Multinet on the deck of the R/V Tiglax.
credit: Seth Danielson
Danielson et al., 2016
The Northern Gulf of Alaska is a marine environment along a long and relatively inaccessible coastline. Therefore, our fieldwork is restricted to periodic research cruises and moored instruments that can collect data unattended. Furthermore, to build a more complete picture of the ecosystem, we supplement collected data with modeling studies. The primary elements of our research consist of:
- Regular Observation: Tri-annual cruises will measure parameters along cross-shelf lines between spring and fall. Multi-instrument moorings deployed at selected Seward Line stations will measure parameters year-round. Together, these direct observations will :
- Generate seasonal time series,
- Measure short- and long-term environmental and ecosystem variability, and
- Extend the Seward Line time-series.
Existing collaborations will provide information on higher trophic level such as fish and marine mammals.
- Process Studies: At representative stations during some cruises, we will perform experiments to determine things like the rates of primary production and grazing.
- Modeling Studies: Numerical models will incorporate physical and biogeochemical observations in order to provide frameworks for testing hypotheses. In particular, models will be essential to determining the role of freshwater inputs and for testing what aspects of the food web support resilience.
- Data Management: Data archives and simplified Signature Datasets will share results with LTER colleagues, educators, students, and resource managers.
Specific topics of interest include:
- What regulates and influences the spring bloom?
- What is the role of freshwater inputs (like rivers) in structuring the ecosystem?
- What generates hot spots of high summer primary and secondary production?
- Is there trophic match or mismatch between producers and consumers? Is food available when it is needed?
- What is the distribution and composition of biological communities?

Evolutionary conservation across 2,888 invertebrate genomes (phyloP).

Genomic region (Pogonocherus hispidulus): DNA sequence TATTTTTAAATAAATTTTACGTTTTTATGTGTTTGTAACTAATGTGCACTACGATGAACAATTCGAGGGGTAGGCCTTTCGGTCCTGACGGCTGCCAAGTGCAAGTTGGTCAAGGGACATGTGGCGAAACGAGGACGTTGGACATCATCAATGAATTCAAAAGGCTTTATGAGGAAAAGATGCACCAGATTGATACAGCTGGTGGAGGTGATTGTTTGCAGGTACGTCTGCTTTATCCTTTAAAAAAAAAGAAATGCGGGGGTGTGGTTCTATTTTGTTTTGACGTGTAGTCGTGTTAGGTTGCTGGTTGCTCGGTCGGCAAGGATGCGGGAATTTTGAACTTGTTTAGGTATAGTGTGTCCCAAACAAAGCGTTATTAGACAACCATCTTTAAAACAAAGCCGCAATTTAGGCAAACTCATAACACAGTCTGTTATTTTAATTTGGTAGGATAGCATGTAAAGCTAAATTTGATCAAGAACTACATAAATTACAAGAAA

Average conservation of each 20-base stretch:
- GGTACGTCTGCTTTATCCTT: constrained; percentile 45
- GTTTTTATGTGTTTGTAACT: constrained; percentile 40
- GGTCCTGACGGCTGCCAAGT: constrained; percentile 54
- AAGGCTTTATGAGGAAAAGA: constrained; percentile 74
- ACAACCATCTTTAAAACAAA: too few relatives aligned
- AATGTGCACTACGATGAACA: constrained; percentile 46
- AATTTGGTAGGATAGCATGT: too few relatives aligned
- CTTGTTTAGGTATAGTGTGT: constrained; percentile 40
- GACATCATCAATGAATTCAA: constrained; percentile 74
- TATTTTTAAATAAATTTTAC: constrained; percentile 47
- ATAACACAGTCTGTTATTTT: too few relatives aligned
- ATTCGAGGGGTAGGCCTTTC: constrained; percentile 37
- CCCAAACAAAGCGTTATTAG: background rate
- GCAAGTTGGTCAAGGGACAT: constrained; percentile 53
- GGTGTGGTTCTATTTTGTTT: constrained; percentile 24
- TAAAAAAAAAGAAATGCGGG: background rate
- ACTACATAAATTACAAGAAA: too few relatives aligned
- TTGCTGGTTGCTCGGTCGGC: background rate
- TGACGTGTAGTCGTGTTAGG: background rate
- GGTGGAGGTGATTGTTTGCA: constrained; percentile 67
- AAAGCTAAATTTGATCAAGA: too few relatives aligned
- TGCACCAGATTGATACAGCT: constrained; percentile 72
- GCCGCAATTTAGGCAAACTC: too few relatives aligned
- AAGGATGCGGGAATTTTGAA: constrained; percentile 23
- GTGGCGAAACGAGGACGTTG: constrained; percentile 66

In short, our research team will investigate the features, mechanisms, and processes that drive NGA ecosystem production and foster its resilience.
Decades of previous studies along the Seward Line have revealed the basic structure of the ecosystem in the NGA. Consequently, we can build on this prior knowledge and center our three hypotheses on the characteristics that arise from the NGA ecosystem as a whole — its emergent properties. Our hypotheses are:
- Changes in the hydrologic cycle affect spring bloom production through changes in:
- Cloud cover,
- The vertical balance of stratification and mixing,
- Supplies of macro- and micronutrients, and
- Transport of nutrients and organisms.
- Hot-spots of high summer primary and secondary production result from cross-shelf interactions between water masses. Exchanges between fresher Alaska Coastal Current water and the saline waters that are offshore are assisted by bathymetry and regional winds. Through these interactions, changes in the hydrologic cycle also influence the timing and magnitude of resulting hot spots.
- The nutritional needs and life history of consumers in the NGA minimize trophic mismatch. Thus, ecosystem structure insulates higher trophic levels from the spatial and temporal variability in lower trophic level production. This leads to resilience in the face of long-term climate change.
An exploration of these hypotheses can be found in our 2017 NGA LTER proposal.
Illustration of the Regional Processes
This movie of temperature, iron, primary productivity, salinity, nitrate, and small copepods illustrates the hot spots of productivity in the Gulf of Alaska. A Regional Ocean Modeling System (ROMS) model with embedded nutrient-phytoplankton-zooplankton (GOANPZ) generated these variables.
In March-May, intricate regions of high productivity (upper right) occupy the southeast Alaskan shelf, the western inner shelf between Prince William Sound (PWS), and the area around the Shumagin Islands. In contrast, productivity is lower on the outer shelf between PWS and western Kodiak. Ocean currents distribute iron (upper middle) on the western shelf, which drives this pattern. In addition, changes in iron concentration apparently cause higher simulated productivity on the shelf during the years 2000-2006, relative to 2007-2013. This suggests that data on iron are critical to understanding interannual differences in phytoplankton and zooplankton on the Gulf of Alaska shelf.
The model results come from the work of Dr. Ken Coyle. The movie itself was created by Dr. Al Hermann, at NOAA’s PMEL and the Cooperative Institute for Climate, Ocean, and Ecosystem Studies (CICOES).